Investing or speculating? Making money in a tough marketplace
I've never met anyone who says they speculate in the stock market. My colleagues always say they are investors; people who know what they were doing and savvy about the market. But, reality is that most people speculate. Because they don't invest on underlying business value. Instead, they rely on words from "gurus" and follow trends. That, unfortunately, is speculating.
Back on 12/21/08 (just a couple of months ago) the DJIA was at 8960, the S&P 918. Looking at The Chicago Tribune for that day, the primary recommendation by analysts for 2009 was "Keep an eye on long-term horizons" and "weather out the storm". The markets were down, but don't panic. Famed investment maven Elaine Garzarelli recommended if you had $10k in cash to invest $2k in tech stocks, $2k in Citigroup Preferred, $2k in GE and $2k in an income-oriented fund. Then put $2k into a short fund to hedge your risks! She couldn't have been more dead wrong on the only two named companies - GE and C. Both are at modern, or all time, lows. Don Phillip, managing director at Morningstar, recommended investing all $10K in equities because "they've taken an unprecedented hit and are very cheap."
When you hear investment gurus, on TV or elsewhere, tell you to "stay the course, the market always recovers" they are basing their opinions on history - not the future. This isn't last year, or the last recession, or the last economy. Will all economies eventually recover? Maybe not. Will the U.S. economy recover in your lifetime? Not assured - Japan has been in a recession for over a decade! Does that mean American companies will be the ones to lead the world in the next upmarket? Not assured. These "gurus" have been dead wrong for almost a year - and at the most important time in your investment history. If they were so wrong for the last year, why are they still on TV? Why are you listening?
In the short term, stock markets are driven by momentum. When most people are buying, the markets keep going up. Even for individual stocks. Sears had no reason to go up in value after being acquired by Ed Lampert's KMart corporation. Sears and Kmart were overleveraged, earning below-market rates of return, and with assets that had long lost their luster. But because Jim Cramer of CNBC Mad Money fame knew and liked Mr. Lampert he kept talking up the stock. Other hedge fund operators thought Mr. Lampert had been clever in the past, so they guessed he knew something they didn't and they speculated in his investment. The value went up 10x - and then came down 90%. Wild ride - but in the history of markets unless you are a speculator, you should never have invested in Sears. When you hear "don't be a market timer" remember that the only way to make money in Sears was to be a market timer - you had to buy and sell at the right time because the company wasn't able to increase its value. Sears' Success Formula was out of date, and there was no sign of a plan for the future, nor obsession about market changes and competitors, nor willingness to Disrupt old behaviors nor White Space. From the beginning this was a bad investment, and it has remained that way.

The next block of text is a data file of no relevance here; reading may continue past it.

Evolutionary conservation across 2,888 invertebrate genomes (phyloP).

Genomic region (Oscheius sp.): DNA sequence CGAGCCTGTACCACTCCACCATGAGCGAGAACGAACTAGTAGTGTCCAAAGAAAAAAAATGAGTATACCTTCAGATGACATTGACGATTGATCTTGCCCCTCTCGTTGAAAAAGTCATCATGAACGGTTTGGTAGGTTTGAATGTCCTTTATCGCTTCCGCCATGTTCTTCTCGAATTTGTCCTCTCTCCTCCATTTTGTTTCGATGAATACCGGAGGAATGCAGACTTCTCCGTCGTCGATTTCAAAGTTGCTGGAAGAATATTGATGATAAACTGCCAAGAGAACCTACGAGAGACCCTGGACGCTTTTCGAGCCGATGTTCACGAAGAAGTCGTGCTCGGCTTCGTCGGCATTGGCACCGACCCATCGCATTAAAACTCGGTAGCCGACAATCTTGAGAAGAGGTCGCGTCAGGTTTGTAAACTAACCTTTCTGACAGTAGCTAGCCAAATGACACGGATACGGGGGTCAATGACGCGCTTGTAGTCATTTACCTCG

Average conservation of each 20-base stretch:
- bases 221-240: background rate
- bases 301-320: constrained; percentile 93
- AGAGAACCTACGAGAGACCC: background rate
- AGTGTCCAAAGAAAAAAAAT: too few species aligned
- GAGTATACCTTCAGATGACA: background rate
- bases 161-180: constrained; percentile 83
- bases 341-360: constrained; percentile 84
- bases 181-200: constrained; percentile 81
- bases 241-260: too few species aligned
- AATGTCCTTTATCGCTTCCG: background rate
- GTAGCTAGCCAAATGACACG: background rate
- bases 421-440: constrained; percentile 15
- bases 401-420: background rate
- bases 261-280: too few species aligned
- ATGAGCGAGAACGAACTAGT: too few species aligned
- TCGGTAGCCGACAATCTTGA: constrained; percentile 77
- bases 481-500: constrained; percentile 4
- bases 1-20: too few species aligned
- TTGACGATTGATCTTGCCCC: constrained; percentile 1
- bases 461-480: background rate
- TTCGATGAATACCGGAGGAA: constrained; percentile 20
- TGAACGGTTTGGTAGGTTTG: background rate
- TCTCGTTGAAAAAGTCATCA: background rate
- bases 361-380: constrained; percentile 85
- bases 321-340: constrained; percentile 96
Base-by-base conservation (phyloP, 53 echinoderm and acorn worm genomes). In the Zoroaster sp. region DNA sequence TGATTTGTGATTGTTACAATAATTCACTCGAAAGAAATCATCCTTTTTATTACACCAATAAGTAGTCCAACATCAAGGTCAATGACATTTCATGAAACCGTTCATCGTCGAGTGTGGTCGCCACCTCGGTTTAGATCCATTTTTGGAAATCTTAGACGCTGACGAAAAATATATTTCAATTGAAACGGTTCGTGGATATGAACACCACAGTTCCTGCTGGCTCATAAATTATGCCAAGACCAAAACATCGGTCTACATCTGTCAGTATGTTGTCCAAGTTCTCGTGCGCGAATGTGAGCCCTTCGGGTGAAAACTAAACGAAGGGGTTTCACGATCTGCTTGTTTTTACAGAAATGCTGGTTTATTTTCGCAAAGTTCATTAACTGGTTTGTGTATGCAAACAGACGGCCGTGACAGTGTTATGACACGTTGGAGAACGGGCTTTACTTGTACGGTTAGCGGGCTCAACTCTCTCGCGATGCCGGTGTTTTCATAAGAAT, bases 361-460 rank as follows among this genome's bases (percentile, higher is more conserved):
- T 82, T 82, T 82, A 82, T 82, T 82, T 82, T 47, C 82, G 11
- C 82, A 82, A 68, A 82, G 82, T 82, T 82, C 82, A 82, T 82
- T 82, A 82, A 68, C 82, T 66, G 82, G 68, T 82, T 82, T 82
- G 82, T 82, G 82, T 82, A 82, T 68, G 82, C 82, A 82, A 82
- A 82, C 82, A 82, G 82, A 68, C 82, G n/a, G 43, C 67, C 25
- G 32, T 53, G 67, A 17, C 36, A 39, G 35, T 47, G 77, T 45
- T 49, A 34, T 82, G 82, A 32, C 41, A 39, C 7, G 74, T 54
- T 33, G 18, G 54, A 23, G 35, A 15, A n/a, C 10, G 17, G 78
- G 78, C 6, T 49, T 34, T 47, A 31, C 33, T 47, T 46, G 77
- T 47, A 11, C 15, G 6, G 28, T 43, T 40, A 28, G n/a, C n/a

Today the market remains driven by momentum. Who wants to say they are buying stocks when the major averages keep falling? What CEO wants to say he's optimistic when it's popular to present "caution"? Who wants to discuss opportunities for markets in 2015 being 3x bigger when right now demand for industrial products like cars is down 20-40%? When momentum is up, you can't find a pessimistic CEO. Nor a pessimistic investor. So the likewise is equally true.